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On the commemoration of the 40th anniversary of a thaw in Beijing's relationship with Taiwan, Chinese President Xi Jinping emphasized his position that the island is part of China and that foreigners should not interfere in the matter of Taiwanese independence.
"The issue of Taiwan is part of China's domestic politics. It is a core interest of China, and the ... feelings of the Chinese people, and foreign interference is intolerable," Xi said, according to an official English-language translation broadcast on state media.
Beijing views Taiwan as a province that has gone astray and has no right to international recognition as a separate political entity. Chinese authorities would like to bring the island under their control and they have indicated they would use force, if needed. In the last year or so, the Communist government has increased its pressure on multinational companies to refer to Taiwan as a part of China.
Democratic Taiwan has shown no interest in being controlled by Beijing. Beijing, and some in Taiwan, maintain a "One China" theory that the island and the mainland belong under the same umbrella — although they dispute who should be ruling.
"Deviating from the 'One China' principle will make the situation of cross (strait) relations tense and chaotic. That's harming the interests of our Taiwan compatriots,“ Xi said. "Reunification is a historical trend and it is the right path. Taiwan independence is an adverse current of history and is a dead end."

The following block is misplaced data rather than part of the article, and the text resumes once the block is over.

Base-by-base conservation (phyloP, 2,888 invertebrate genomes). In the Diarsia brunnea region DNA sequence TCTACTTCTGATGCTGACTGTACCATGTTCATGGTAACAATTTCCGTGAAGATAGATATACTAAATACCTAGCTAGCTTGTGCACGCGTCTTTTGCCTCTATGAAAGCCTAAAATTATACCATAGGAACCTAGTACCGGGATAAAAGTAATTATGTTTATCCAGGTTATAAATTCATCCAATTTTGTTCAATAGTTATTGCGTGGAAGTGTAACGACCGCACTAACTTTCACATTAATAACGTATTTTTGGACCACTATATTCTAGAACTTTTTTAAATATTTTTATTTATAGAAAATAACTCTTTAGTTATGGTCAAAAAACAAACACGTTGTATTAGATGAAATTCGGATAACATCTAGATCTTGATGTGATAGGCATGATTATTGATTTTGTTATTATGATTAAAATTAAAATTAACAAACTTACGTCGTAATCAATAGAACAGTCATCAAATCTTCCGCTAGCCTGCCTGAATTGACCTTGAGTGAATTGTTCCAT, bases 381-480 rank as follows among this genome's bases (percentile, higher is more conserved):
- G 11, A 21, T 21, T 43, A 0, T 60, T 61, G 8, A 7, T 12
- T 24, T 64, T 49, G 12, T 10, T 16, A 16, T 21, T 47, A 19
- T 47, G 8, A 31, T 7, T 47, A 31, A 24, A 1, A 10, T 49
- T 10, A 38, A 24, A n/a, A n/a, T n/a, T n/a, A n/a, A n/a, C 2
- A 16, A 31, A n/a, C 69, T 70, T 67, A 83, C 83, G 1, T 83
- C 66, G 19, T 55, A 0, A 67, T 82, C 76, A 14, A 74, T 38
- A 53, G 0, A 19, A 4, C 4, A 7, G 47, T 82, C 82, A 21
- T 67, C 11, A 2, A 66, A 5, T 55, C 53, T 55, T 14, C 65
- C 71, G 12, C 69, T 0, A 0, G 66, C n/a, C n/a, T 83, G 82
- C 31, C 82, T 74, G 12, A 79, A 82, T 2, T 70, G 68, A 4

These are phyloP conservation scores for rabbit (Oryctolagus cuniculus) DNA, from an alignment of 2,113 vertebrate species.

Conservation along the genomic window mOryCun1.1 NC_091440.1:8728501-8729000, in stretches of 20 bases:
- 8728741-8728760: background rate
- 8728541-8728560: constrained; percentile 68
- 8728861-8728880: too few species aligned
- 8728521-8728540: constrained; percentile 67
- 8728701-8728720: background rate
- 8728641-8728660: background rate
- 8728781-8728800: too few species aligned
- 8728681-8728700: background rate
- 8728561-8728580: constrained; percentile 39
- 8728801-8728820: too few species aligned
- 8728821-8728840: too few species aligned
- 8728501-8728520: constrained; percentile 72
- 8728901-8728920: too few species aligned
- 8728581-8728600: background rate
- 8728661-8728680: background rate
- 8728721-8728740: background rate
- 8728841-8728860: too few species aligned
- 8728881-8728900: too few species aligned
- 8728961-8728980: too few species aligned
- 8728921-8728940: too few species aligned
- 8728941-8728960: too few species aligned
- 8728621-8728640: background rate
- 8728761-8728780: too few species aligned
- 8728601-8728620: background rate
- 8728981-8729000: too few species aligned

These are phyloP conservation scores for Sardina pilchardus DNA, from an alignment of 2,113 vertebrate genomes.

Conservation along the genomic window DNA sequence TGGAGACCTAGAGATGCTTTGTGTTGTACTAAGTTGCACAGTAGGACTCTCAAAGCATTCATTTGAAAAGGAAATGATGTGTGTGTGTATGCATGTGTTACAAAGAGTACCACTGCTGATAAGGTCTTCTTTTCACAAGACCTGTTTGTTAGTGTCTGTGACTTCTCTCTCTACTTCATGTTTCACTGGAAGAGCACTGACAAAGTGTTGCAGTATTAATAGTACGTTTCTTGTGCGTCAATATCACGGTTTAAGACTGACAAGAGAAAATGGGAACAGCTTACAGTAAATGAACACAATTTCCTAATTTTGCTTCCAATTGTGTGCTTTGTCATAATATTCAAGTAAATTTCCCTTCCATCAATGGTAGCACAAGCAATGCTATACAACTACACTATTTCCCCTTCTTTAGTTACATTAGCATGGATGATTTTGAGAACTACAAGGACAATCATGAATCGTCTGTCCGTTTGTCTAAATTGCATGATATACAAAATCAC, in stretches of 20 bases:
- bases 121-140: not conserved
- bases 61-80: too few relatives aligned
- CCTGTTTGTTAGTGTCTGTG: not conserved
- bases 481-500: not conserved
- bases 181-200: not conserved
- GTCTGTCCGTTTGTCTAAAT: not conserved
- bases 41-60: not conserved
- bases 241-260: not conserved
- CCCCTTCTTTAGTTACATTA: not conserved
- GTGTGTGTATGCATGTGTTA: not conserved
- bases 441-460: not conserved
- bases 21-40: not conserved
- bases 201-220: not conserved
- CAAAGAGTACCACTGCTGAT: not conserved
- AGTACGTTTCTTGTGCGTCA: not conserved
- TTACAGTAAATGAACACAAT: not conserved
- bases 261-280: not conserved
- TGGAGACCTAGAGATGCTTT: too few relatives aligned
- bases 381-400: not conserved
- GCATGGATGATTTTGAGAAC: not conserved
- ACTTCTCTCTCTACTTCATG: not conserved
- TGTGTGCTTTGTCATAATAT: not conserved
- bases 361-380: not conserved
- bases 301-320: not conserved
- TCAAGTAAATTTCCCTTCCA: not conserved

Rather than recognizing an implicit agreement that Taiwan will adhere to the "One China" idea, Taiwanese President Tsai Ing-wen and some leaders in her Democratic Progressive Party have left open the option for an independent nation.
The "Message of Compatriots in Taiwan" on Jan. 1, 1979, declared an end to routine artillery bombardment of Taiwan-controlled islands close to China, marking a turning point from decades of hostility between the two sides. Nationalist forces under Chiang Kai-shek fled to Taiwan in Dec. 1949 after losing a civil war to the Communists.
Ahead of Xi's speech, Tsai said Tuesday that China must use peaceful means to resolve its differences with Taiwan and respect its democratic values.
"Here, I would like to call on China to face squarely the reality of the existence of the Republic of China on Taiwan," Tsai said, referring to the island's formal name.
China "must respect the insistence of 23 million people on freedom and democracy, and must use peaceful, on parity means to handle our differences," she added.
On Wednesday, Xi advocated for peaceful unification of the two sides and said the "private assets, religions, and beliefs and legitimate rights of the people in Taiwan will also be fully guaranteed."
"The unification of China will never hurt the legitimate interests of other countries including their economic interests in Taiwan," Xi added. “It will only bring more opportunities for other countries."
—Reuters contributed to this report.